Rep. Matt Gaetz, R-Fla., went viral this month for all the wrong reasons following this horrendous tweet: “How many of the women rallying against overturning Roe are over-educated, under-loved millennials who sadly return from protests to a lonely microwave dinner with their cats, and no bumble matches?”
It was a particularly egregious example of how Republicans sexualize women to demean them. To be fair, Gaetz’s tweet might not seem like sexualization on first read. He’s insulting supporters of Roe v. Wade by claiming they are single, sexless and undesirable. But in doing so, he’s reducing them to their sexual lives and sexuality with the express purpose of diminishing them.
Feminist writer Julia Serano’s new book, “Sexed Up: How Society Sexualizes Us and How We Can Fight Back,” argues that we need to expand our understanding of sexualization to include attacks like Gaetz’s. Doing so, she says, can help us see how sexualization is used to harm a wide range of people and how it’s in everyone’s best interest to resist it.
Serano writes: “Sexualization occurs when a person is nonconsensually reduced to their real or imagined sexual attributes (their body, behaviors, or desires) to the exclusion of other characteristics.” The parenthetical is important. You can sexualize people by reducing them to their bodies. But you can also sexualize them by reducing them to their supposed behaviors or desires — as Gaetz does when he talks about the supposed dating habits of women who support Roe.
When I spoke to Serano, she said her thinking about sexualization was shaped by her own experiences. Serano is a trans woman who transitioned as an adult. “One of the most difficult aspects of that for me,” she said, “was suddenly experiencing a lot of the sexual harassment and objectification that women often face, especially younger women. And I found it extremely delegitimizing and degrading.”
In her book Serano talks about suddenly becoming the target of catcalls and comments about her appearance. Her identity and worth were reduced to her body. But that wasn’t the only kind of sexualization she experienced. “When people were aware of the fact that I was a trans woman, rather than presuming that I was a cis woman, they would often sexualize me in all these other ways,” she told me. “They would often view me as hypersexual or as sexually predatory or sexually deviant.”
There’s a long tradition of trans people being portrayed as sexually motivated serial killers in movies like “Psycho” and “The Silence of the Lambs.” More recently they’ve been accused of sexually assaulting cis women in bathrooms — even though there’s no evidence to support this accusation. These are all harmful examples of sexualization. Trans women are reduced to (imagined) sexual acts, just as Gaetz reduces Roe supporters to (imagined) sexual behaviors.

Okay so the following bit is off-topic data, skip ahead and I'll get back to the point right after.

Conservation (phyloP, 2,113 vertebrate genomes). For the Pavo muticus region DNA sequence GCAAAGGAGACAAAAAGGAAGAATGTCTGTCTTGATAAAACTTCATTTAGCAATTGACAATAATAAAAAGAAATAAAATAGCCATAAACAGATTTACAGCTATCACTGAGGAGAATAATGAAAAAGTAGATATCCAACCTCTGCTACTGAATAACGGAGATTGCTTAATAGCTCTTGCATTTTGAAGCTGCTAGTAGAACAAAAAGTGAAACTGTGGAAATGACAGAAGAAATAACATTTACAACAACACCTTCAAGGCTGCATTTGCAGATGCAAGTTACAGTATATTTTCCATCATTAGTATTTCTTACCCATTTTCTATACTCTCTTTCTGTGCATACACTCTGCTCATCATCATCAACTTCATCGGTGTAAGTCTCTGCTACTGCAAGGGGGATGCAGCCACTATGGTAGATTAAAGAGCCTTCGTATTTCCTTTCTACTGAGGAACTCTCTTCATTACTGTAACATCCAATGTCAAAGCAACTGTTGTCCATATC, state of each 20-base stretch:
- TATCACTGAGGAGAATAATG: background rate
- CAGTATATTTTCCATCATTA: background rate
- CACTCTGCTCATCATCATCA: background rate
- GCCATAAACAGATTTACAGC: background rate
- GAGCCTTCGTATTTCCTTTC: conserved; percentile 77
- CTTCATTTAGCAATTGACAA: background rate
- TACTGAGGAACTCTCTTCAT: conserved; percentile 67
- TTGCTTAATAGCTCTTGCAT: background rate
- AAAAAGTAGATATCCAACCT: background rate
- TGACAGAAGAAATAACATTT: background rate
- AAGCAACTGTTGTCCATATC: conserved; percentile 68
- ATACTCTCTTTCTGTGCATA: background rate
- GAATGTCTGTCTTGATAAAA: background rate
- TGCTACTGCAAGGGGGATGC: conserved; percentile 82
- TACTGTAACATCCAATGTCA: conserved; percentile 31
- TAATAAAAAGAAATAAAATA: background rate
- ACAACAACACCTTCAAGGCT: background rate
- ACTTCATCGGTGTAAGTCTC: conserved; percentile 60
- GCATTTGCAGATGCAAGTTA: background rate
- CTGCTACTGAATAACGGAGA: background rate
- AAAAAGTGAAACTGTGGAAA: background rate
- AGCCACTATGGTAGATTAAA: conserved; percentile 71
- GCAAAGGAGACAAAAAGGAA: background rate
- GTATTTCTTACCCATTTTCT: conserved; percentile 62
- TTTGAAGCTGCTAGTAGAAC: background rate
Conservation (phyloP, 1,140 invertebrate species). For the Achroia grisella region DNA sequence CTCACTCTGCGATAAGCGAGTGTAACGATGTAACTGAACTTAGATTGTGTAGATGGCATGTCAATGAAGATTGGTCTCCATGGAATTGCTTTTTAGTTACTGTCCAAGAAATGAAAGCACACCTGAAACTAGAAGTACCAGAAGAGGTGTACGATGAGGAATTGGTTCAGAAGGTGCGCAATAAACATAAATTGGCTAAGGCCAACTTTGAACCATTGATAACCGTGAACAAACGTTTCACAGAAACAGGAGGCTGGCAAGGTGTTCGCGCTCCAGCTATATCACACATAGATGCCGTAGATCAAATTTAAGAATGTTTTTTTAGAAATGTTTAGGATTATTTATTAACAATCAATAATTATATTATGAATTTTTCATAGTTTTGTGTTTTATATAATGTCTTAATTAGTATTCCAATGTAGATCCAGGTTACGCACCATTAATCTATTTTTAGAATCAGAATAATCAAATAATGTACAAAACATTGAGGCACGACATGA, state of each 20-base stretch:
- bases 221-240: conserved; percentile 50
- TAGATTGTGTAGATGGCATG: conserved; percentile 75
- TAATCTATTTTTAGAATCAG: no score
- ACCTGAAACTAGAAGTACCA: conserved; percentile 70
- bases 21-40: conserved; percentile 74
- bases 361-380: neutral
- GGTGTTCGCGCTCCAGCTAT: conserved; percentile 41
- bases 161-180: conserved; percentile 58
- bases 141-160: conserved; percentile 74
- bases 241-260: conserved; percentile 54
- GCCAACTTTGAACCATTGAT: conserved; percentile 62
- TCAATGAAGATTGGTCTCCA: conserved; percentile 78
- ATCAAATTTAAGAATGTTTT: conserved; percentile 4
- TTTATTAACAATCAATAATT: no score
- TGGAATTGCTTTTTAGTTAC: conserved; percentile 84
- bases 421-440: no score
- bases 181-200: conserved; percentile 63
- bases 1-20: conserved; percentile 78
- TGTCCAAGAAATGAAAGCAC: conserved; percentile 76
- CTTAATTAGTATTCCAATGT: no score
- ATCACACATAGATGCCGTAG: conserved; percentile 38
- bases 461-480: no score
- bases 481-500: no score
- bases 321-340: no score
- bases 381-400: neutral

Being accused of being a sexual predator is different from being targeted for street harassment in some ways. But for Serano, there were also similarities. And both forms of sexualization were enabled by being marked as part of a marginalized group.
White straight men are assumed to be complex individuals — they are the default, the status quo. As such, they are rarely reduced to sexual bodies, behaviors or desires. That’s why people like Donald Trump and Matt Gaetz, who have been accused of sexual harassment and assault and sex trafficking, respectively, aren’t defined by those charges.
In contrast, people in marginalized groups are more likely to be viewed as out of place, as wrong or as in need of explanation just by existing. So when Gov. Ron DeSantis of Florida decides to create a moral panic by claiming that LGBTQ people in Florida are a sexual danger to children, he knows it will resonate, because people are already inclined to mark and sexualize LGBTQ people.
Black men have been similarly stereotyped as sexual predators — that is, sexualized — as an excuse for racist violence against them.
Black feminist scholars going back to Ida B. Wells-Barnett have discussed the ways Black men have been similarly stereotyped as sexual predators — that is, sexualized — as an excuse for racist violence against them. Notably, Trump called Mexican immigrants “rapists” in part to justify his discriminatory immigration policy rhetoric.
Sexualization, then, can mean objectifying people or treating them solely as sexual objects. But it can also mean stereotyping them as sexual threats based on race or sexuality or gender. And it can even mean dismissing them or mocking them for being supposedly sexually unattractive or inactive, as if the only thing that matters about them is whether they have sexual partners.
Understanding how sexualization works can be helpful in identifying the actions and tactics of bad actors like DeSantis and Gaetz. Both of them sexualize their targets deliberately, because they know it is an effective way to delegitimize enemies and build their own political power. They may not use the word “sexualization,” but they are fully aware of how sexualization works — and of how it can be leveraged.
Sometimes people may sexualize others without entirely realizing what they’re doing, though. People who are aware of how sexualization works, though, are less likely to do that. “A good place to start is to first recognize that these are unconscious patterns of thinking and to recognize them when they’re occurring in order for us to, at least on an individual level, strive to overcome them,” she told me.
Sexualization is so widespread, and so harmful, that fighting it creates a basis for collective action. Women, LGBTQ people, Black people, people of color, Jewish people, incarcerated people, fat people, disabled people — there’s a very diverse community of people who are all stigmatized, demeaned and controlled through sexualization. “Sexed Up” doesn’t just identify a common problem; it identifies a common ground for solidarity and resistance.